We’re on Thin Ice.

If your Twitter feed looks anything like mine, I’m sure you’ll have noticed Donald Trump’s uncanny habit of voicing a very controversial and usually somewhat outrageous thought, normally accompanied by a backlash of equally controversial replies. A few weeks ago, he once more completely disregarded global warming as an issue, saying that New York, which was in the grip of record-low temperatures, could do with some of “that good old Global Warming”.

Despite the President of the USA writing off climate change as “a hoax”, “created by and for the Chinese”, the colder-than-average temperatures the East of America suffered are a direct consequence of global warming – it sounds contradictory since it’s global warming, but the snowstorm intensified because of the increased volume of water in the oceans, mainly due to the melting of ice caps and expansion as the water heats.  In the future if we continue doing exactly what we’re doing now, we can expect a lot more extreme weather – intense snowstorms, killer cyclones – you name it, we’ll get it.

Global warming isn’t exactly a new concept; in 1896, Svante Arrhenius thought that the burning of fossil fuels could increase the earth’s temperature, although it wasn’t until the 1930s that anybody paid much attention to his theory.  Since then, the burning of fossil fuels has increased massively with advancements in technology and manufacturing, meaning that the levels of carbon dioxide and other greenhouse gases released into the atmosphere have inclined too.  Only now are we feeling the full, furious force of global warming.

2016 was the hottest year recorded since 1880, and since 2001, sixteen out of the 17 hottest years ever have occurred.  By the end of this century, scientists are predicting the earth’s temperature to have risen by another 6˚c.  Whilst it may mean you have to pay less for aeroplane tickets to exotic hot countries to get that perfect tan, this shows the effect human activities are having on the planet and the figure is only going to go up unless we do something drastic about it.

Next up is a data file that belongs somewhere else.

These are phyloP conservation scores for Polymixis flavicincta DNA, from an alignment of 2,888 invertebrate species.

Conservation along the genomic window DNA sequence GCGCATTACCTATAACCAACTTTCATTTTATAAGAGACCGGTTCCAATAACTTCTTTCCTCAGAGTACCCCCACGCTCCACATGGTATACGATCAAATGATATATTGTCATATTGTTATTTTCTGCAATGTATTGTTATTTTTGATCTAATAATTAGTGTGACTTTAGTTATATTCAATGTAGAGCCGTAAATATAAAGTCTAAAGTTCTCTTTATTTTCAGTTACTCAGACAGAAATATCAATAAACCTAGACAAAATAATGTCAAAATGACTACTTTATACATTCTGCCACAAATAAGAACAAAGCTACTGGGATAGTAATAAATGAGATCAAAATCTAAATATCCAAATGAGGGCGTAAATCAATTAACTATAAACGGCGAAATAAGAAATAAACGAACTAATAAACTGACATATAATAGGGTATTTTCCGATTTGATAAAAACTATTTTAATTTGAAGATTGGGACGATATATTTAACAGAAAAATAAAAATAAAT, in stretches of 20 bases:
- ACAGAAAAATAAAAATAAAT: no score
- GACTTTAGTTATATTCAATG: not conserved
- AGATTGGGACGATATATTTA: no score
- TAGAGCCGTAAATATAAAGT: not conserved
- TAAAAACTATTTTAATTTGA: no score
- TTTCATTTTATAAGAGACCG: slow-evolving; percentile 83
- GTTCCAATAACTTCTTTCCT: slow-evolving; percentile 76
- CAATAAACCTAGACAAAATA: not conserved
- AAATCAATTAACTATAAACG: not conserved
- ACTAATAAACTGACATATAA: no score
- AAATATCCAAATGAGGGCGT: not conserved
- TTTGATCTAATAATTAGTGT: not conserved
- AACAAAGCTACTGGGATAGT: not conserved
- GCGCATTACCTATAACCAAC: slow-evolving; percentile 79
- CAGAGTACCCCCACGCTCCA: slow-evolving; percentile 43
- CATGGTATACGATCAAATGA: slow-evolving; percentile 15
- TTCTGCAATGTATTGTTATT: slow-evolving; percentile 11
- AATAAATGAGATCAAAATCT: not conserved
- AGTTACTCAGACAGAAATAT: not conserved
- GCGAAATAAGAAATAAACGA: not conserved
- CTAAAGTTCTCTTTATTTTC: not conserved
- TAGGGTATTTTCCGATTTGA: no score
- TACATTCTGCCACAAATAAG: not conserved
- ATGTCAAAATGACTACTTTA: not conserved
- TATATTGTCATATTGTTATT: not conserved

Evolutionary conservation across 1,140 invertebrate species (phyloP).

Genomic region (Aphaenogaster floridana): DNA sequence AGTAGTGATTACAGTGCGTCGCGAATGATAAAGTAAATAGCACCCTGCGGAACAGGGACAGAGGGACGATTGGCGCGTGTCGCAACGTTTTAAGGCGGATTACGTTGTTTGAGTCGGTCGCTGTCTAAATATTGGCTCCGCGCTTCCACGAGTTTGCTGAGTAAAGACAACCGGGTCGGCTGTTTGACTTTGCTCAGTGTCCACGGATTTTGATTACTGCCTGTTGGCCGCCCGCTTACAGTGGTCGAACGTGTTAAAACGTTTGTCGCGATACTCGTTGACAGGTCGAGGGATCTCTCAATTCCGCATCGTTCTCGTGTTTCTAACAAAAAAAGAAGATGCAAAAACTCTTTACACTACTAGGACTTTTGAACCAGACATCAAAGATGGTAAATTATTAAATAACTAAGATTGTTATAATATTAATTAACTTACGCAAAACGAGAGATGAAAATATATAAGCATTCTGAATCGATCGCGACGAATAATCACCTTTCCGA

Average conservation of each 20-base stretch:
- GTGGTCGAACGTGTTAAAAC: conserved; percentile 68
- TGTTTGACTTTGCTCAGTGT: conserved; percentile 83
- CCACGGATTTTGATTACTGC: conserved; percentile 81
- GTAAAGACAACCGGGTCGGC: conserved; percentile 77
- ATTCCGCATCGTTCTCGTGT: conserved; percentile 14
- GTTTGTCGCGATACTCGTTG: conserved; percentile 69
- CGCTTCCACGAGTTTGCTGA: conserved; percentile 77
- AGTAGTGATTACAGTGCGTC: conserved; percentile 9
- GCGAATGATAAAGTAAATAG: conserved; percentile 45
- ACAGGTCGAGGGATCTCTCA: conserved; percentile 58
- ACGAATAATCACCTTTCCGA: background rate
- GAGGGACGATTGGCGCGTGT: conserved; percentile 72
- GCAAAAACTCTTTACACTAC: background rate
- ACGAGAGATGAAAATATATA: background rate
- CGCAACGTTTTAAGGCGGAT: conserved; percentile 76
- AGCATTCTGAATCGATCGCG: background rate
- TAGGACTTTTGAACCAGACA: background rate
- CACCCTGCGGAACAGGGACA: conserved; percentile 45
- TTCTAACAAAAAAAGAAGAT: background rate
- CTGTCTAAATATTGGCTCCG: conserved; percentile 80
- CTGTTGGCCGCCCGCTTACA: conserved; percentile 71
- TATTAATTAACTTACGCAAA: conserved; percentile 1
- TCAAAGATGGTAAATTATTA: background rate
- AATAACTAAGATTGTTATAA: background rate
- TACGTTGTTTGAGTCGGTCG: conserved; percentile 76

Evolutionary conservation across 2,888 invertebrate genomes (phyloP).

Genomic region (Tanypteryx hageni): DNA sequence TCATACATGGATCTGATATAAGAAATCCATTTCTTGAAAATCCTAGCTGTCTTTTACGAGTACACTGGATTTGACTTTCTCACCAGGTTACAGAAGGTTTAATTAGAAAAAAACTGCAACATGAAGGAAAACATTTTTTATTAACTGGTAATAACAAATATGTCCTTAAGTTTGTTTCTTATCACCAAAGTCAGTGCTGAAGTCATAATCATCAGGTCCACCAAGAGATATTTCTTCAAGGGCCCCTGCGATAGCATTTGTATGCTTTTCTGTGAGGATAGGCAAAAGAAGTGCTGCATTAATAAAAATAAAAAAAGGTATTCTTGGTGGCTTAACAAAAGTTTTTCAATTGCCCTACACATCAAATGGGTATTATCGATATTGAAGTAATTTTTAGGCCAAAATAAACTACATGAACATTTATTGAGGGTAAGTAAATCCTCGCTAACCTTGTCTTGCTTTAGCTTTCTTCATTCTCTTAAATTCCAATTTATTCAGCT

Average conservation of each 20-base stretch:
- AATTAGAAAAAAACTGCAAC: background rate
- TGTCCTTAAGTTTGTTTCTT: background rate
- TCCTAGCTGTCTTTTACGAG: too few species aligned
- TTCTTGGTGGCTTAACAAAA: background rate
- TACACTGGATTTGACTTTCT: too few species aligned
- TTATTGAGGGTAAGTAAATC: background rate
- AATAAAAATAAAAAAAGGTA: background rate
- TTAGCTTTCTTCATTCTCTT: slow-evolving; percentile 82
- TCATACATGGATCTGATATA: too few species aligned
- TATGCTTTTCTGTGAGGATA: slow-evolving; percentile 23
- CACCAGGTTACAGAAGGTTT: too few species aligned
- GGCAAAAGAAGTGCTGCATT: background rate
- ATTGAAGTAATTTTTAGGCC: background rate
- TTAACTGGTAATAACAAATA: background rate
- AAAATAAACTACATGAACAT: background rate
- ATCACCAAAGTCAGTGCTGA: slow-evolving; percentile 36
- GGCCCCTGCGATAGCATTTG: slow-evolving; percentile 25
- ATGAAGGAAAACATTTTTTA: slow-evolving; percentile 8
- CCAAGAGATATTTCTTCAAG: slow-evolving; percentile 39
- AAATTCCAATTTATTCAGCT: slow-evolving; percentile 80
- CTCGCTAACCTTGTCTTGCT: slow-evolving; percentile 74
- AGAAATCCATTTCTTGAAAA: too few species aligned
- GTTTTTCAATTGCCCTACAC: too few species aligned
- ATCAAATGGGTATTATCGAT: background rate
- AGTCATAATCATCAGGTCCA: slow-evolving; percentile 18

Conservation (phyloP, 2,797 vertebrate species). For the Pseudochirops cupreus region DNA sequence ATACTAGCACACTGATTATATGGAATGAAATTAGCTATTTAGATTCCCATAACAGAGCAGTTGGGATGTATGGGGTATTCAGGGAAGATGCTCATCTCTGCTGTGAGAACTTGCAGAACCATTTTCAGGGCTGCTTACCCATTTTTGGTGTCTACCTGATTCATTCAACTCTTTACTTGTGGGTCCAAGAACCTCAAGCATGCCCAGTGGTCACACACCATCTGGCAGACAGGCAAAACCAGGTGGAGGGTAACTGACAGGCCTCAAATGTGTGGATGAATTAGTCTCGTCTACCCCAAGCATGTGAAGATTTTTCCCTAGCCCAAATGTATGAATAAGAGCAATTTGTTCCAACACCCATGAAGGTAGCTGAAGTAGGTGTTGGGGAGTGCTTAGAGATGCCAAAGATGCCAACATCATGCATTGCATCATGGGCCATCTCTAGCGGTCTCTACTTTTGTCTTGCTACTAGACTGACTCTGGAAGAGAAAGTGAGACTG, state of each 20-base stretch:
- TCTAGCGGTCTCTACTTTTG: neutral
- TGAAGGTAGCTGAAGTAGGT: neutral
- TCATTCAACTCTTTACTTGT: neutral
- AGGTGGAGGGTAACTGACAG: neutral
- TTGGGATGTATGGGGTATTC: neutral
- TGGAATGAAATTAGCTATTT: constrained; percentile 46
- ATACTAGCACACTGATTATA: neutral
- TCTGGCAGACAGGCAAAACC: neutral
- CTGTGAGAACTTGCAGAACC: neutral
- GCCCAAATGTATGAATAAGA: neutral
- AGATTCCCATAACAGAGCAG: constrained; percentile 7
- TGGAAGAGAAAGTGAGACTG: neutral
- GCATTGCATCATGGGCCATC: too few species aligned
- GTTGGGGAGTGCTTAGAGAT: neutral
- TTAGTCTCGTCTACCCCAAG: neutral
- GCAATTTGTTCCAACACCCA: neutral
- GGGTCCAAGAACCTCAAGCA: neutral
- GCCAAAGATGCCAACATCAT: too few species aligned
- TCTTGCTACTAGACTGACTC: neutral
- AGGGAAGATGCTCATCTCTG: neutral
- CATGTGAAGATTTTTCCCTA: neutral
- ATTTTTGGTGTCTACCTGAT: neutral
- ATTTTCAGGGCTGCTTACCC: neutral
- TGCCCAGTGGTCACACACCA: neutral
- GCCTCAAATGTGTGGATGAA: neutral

Speaking of aeroplane tickets, the two-million people per year who visit the Great Barrier Reef will now be looking at much more bleached and damaged coral than there used to be – two thirds of the Reef has been damaged by water temperatures becoming too high.  The sea levels are rising too, at the fastest rate for 2000 years due to the thermal expansion of the water and the melting of the ice caps.  Scientists say that, since 1979, the Arctic sea ice coverage has decreased every decade by between 3.5-4.1% – in more accessible figures, in 1980 there were 7 million km² of Arctic sea ice, similar in size to Australia, whereas in 2015 the coverage amounted to just under 4 million km², just slightly bigger than of all the countries in the European Union put together.